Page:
By The Hockey Paper
Rich Stainthorpe, right, with Olympian Katherine Grainger
Two English hockey journalists have been nominated for the Sports Book Awards with their brilliant recollection of Great Britain women’s Olympic gold.
Sarah Juggins and Rich Stainthorpe co-wrote ‘The History Makers’ in the aftermath of GB’s Rio win and this week they were rewarded with a nomination in the Thomson Reuters Illustrated Book of the Year category.
Juggins and Stainthorpe, who also work in the media department at the FIH, admitted to surprise over their nomination.
Stainthorpe said: “To be honest, I’m still struggling to get my head around it. As two seasoned hockey writers, this was very much a dream project for us – the stars aligned.
“We approached Sally Munday about it in the weeks following the gold medal win, outlining our vision to create something that would contribute to the legacy of the achievement whilst also bringing some deserved attention to women’s team sport.
“Sally and everyone at GB Hockey backed us wholeheartedly, and we cannot thank them enough for trusting us with this.”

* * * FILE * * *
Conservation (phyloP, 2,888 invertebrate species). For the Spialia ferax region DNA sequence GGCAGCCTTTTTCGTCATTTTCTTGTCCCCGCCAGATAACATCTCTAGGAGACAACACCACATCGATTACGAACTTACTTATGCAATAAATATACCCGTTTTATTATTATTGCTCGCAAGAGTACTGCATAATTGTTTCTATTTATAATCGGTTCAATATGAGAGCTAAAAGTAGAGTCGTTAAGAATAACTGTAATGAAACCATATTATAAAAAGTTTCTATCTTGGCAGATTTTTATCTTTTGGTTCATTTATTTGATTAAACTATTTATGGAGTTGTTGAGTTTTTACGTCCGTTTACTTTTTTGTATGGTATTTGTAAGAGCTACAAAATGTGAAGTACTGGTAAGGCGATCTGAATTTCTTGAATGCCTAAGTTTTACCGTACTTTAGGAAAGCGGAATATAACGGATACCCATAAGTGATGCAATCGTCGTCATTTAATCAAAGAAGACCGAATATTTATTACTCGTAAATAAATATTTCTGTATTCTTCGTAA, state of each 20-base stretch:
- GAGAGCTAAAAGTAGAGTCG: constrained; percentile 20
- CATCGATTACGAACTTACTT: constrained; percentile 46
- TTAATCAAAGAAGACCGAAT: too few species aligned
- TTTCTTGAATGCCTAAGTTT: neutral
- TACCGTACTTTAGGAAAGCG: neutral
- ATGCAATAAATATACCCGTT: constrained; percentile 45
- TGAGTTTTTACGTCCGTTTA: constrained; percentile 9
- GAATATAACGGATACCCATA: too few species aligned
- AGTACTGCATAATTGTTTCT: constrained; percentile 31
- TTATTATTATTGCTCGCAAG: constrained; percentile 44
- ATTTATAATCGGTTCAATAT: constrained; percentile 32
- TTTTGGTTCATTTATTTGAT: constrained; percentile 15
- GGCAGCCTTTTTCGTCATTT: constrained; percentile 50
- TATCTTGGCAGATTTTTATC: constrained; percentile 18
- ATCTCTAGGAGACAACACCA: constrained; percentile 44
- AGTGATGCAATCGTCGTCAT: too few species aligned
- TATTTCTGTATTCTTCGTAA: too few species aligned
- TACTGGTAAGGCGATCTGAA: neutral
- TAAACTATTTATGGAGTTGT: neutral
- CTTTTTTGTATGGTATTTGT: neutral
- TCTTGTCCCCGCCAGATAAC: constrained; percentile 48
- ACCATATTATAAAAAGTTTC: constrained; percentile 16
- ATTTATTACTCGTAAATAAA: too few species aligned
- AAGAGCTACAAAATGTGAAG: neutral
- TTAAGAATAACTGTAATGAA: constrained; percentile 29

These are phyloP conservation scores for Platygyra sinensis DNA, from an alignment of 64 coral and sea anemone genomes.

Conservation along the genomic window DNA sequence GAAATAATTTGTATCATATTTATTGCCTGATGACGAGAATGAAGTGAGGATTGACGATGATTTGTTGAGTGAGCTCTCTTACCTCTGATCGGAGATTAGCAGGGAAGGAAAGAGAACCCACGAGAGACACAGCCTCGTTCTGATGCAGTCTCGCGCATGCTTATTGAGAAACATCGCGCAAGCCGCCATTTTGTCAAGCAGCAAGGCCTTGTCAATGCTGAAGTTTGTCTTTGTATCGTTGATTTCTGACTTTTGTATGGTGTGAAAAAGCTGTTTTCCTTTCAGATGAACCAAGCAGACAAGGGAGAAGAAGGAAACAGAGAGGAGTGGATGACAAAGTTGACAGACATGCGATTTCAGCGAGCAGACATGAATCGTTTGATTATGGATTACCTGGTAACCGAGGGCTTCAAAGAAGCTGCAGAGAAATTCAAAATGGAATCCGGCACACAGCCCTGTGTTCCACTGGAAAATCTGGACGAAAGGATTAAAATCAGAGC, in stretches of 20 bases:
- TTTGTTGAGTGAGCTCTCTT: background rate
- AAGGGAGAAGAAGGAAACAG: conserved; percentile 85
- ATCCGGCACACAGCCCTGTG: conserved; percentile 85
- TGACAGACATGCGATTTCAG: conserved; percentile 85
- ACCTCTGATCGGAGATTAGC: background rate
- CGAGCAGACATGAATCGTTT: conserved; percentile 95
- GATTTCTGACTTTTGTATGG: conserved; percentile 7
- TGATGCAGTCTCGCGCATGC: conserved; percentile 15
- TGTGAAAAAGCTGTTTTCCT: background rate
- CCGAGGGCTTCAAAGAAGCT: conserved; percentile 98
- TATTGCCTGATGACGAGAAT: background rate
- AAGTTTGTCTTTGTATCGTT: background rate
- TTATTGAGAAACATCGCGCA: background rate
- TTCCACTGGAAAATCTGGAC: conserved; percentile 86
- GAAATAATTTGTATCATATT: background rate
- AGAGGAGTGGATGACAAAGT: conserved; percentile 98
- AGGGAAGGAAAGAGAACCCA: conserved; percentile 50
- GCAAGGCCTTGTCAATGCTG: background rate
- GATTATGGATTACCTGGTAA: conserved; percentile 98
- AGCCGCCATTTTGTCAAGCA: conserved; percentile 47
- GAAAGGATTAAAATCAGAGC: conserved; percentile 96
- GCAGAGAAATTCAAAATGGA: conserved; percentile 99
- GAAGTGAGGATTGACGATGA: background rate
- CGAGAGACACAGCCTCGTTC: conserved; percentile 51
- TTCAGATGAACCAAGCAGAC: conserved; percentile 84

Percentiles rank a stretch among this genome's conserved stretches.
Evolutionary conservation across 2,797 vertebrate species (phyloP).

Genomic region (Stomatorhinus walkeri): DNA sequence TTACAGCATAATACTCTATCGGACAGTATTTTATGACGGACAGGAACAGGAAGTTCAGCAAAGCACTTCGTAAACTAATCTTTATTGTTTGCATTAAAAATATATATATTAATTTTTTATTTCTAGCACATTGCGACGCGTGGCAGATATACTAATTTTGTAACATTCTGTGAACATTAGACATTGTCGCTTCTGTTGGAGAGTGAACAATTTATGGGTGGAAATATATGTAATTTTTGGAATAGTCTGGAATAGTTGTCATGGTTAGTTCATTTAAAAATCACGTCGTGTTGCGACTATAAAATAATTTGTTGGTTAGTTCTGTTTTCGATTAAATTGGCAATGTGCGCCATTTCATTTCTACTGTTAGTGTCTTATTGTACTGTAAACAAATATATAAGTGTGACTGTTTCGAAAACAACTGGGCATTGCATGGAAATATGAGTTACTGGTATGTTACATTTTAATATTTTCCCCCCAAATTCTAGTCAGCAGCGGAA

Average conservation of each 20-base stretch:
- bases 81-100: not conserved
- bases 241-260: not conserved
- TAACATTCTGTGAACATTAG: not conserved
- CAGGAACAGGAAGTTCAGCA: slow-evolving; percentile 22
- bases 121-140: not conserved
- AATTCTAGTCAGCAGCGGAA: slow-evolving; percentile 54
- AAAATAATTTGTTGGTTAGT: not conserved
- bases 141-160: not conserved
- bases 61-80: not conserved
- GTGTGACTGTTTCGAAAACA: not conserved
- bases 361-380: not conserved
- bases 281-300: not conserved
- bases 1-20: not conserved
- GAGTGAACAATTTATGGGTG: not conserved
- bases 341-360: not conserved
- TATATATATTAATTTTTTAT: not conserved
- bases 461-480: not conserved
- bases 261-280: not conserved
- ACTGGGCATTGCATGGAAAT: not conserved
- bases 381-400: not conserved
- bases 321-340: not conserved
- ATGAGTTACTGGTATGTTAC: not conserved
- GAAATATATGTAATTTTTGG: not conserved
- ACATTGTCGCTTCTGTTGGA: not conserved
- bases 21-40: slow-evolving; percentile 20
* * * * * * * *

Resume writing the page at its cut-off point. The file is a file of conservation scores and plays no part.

The author also recognised the help of two of hockey’s best photographers in helping to bring the book to life.
“The nomination is fantastic recognition not just for Sarah and myself, but also to our friends Frank Uijlenbroek and Koen Suyk. They are without doubt two of the best hockey photographers in the world, and their iconic imagery brought the whole project to life.”
Olympic Champions Dame Katherine Grainger and Christine Ohuruogu were present in their capacity as judges at the nominations launch.
The awards will be presented at a star-studded ceremony, which takes place at Lord’s Cricket Ground on June 7.
The Hockey Paper
Pak hockey legend Mansoor Ahmed passes away in Karachi
The 49-year-old Olympian had reached out to India for help in securing a heart transplant.